• I thought "Terry" was avoiding me - After our intitial meeting, I was never able to get a follow up meeting with the sales manager. Since I was only there to help him, this puzzled me.
  • "Terry" was being pressured by "Jim" to be harder on the sales force and monitor their activities more closely.
  • While it is true that sales reps had used the re-occuring appointments feature in Outlook to populate their calendars, not one of them was filling in notes after the customer appointment.
  • No call reporting was done by sales reps
  • It was clear to me that "Jim" wanted quantifiable data from CRM in order to make business decisions. These decisions would not neccessarily be in the best interest of "Terry" and the sales force.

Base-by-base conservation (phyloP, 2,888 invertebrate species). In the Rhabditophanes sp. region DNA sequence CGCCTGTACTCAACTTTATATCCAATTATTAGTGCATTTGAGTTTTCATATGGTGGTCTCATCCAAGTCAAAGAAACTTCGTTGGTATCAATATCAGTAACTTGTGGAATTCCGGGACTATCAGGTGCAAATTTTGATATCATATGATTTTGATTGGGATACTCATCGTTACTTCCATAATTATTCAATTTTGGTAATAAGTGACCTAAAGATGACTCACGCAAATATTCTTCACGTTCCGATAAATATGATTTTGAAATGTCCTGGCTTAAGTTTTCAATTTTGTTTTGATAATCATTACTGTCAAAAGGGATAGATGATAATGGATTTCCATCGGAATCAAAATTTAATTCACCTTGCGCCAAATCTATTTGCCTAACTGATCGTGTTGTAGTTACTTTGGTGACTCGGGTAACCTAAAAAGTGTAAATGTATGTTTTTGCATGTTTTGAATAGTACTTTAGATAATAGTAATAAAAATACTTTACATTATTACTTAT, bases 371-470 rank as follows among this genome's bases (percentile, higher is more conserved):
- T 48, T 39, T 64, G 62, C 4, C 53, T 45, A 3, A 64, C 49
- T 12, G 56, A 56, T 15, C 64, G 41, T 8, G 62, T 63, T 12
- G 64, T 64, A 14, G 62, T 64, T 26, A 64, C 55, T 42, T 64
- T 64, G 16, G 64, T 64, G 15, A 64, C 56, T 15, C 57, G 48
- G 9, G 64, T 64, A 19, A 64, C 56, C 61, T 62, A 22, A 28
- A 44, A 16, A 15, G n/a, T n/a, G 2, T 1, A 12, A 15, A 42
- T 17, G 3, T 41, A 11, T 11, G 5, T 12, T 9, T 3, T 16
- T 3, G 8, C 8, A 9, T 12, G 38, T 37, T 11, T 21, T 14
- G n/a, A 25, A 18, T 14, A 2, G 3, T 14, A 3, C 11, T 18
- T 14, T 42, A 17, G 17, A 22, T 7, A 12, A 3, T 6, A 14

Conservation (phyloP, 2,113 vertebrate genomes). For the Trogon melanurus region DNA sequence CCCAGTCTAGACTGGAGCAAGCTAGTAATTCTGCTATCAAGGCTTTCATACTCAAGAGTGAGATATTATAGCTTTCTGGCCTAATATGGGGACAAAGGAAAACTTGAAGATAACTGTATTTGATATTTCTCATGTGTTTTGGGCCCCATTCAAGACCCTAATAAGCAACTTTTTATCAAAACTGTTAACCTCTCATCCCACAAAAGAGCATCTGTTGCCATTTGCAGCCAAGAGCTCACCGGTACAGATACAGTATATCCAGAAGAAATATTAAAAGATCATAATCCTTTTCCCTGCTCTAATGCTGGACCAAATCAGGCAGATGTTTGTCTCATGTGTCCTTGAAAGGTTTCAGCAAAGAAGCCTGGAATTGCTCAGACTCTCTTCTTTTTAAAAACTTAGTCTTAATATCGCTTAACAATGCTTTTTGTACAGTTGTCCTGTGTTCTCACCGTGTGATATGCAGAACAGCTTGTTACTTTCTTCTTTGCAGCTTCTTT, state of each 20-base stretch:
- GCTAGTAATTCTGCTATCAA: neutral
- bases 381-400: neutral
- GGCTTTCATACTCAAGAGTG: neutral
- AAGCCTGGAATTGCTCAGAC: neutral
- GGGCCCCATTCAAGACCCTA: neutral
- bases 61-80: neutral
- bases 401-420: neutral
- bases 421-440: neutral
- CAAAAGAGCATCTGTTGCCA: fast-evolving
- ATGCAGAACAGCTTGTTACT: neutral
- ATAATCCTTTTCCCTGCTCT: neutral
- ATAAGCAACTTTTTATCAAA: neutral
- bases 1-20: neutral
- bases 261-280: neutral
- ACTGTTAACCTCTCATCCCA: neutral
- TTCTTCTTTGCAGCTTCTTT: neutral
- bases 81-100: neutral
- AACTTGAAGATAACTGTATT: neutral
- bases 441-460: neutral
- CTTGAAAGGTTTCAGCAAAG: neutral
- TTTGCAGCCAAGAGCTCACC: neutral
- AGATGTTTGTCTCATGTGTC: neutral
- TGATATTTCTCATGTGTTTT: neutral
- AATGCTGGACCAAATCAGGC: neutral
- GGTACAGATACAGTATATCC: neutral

The REAL story through the lens of "The CRM Dilemma"

I now understand the serious dilemma faced by "Terry" the sales manager in the implementation of CRM. In fact, "Terry" already understands the basics of "The CRM Dilemma," but he can't say anything about it. As the leader and protector of his sales force, he knows they need CRM so they can communicate needed information between each other. "Terry" also knows that with the benefits of CRM comes a huge pack of misery for him and his sales team. In the end, "The CRM Dilemma" will prevail and this CRM initiative will fail:

  • "Terry" will not make his reps record their "Low Card" activities, unless he is forced to do so by "Jim"
  • If "Terry" forces his reps to record their "Low Card" activities, "Jim" will begin to run reports on the quantifiable, "Low Card"activities of the reps.
  • "Terry" will run no such reports because he does not believe in activity control and prefers to coach his reps based on outcomes.